CD4+ CD25+ regulatory T cells impair HIV-1-specific CD4 T cell responses by upregulating interleukin-10 production in monocytes.

TitleCD4+ CD25+ regulatory T cells impair HIV-1-specific CD4 T cell responses by upregulating interleukin-10 production in monocytes.
Publication TypeJournal Article
Year of Publication2012
AuthorsKwon DS, Angin M, Hongo TC, Law KM, Johnson J, Porichis F, Hart MG, Pavlik DF, Tighe DP, Kavanagh DG, Streeck H, Addo MM, Kaufmann DE
JournalJ Virol
Volume86
Issue12
Pagination6586-94
Date Published2012 Jun
ISSN1098-5514
KeywordsCD4-Positive T-Lymphocytes, HIV Infections, HIV-1, Humans, Interferon-gamma, Interleukin-10, Interleukin-2 Receptor alpha Subunit, Leukocytes, Mononuclear, Monocytes, T-Lymphocytes, Regulatory, Up-Regulation
Abstract

T cell dysfunction in the presence of ongoing antigen exposure is a cardinal feature of chronic viral infections with persistent high viremia, including HIV-1. Although interleukin-10 (IL-10) has been implicated as an important mediator of this T cell dysfunction, the regulation of IL-10 production in chronic HIV-1 infection remains poorly understood. We demonstrated that IL-10 is elevated in the plasma of individuals with chronic HIV-1 infection and that blockade of IL-10 signaling results in a restoration of HIV-1-specific CD4 T cell proliferation, gamma interferon (IFN-γ) secretion, and, to a lesser extent, IL-2 production. Whereas IL-10 blockade leads to restoration of IFN-γ secretion by HIV-1-specific CD4 T cells in all categories of subjects investigated, significant enhancement of IL-2 production and improved proliferation of CD4 T helper cells are restricted to viremic individuals. In peripheral blood mononuclear cells (PBMCs), this IL-10 is produced primarily by CD14(+) monocytes, but its production is tightly controlled by regulatory T cells (Tregs), which produce little IL-10 directly. When Tregs are depleted from PBMCs of viremic individuals, the effect of the IL-10 signaling blockade is abolished and IL-10 production by monocytes decreases, while the production of proinflammatory cytokines, such as tumor necrosis factor alpha (TNF-α), increases. The regulation of IL-10 by Tregs appears to be mediated primarily by contact or paracrine-dependent mechanisms which involve IL-27. This work describes a novel mechanism by which regulatory T cells control IL-10 production and contribute to dysfunctional HIV-1-specific CD4 T cell help in chronic HIV-1 infection and provides a unique mechanistic insight into the role of regulatory T cells in immune exhaustion.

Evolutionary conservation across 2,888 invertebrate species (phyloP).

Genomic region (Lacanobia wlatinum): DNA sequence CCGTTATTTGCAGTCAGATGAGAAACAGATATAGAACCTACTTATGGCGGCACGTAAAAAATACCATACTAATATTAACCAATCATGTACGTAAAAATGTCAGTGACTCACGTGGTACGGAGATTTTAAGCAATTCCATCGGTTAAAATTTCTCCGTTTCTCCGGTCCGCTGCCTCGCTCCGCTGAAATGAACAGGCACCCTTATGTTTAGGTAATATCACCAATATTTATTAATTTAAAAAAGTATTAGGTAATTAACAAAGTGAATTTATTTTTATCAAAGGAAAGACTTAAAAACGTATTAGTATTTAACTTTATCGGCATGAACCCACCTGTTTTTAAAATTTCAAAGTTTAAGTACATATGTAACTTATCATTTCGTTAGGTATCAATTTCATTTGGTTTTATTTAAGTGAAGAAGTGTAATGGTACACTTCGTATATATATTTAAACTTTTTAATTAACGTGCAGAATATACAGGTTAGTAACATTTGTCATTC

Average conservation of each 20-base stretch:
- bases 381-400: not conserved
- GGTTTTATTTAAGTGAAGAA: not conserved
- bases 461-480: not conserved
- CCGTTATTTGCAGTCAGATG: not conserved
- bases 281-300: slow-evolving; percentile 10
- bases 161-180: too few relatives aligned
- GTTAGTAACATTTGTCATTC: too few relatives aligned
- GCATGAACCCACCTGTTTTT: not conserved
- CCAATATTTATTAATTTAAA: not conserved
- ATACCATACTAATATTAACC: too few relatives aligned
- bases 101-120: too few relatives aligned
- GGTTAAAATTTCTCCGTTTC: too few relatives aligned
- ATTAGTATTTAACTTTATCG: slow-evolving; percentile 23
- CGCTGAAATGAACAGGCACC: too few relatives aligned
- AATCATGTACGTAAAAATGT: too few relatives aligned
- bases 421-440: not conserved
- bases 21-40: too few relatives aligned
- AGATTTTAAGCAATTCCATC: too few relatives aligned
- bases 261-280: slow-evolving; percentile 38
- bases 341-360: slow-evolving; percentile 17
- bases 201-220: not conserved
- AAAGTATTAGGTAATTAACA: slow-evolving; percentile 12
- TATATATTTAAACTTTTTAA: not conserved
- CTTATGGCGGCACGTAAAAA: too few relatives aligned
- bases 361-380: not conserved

DOI10.1128/JVI.06251-11
Alternate JournalJ. Virol.
PubMed ID22496237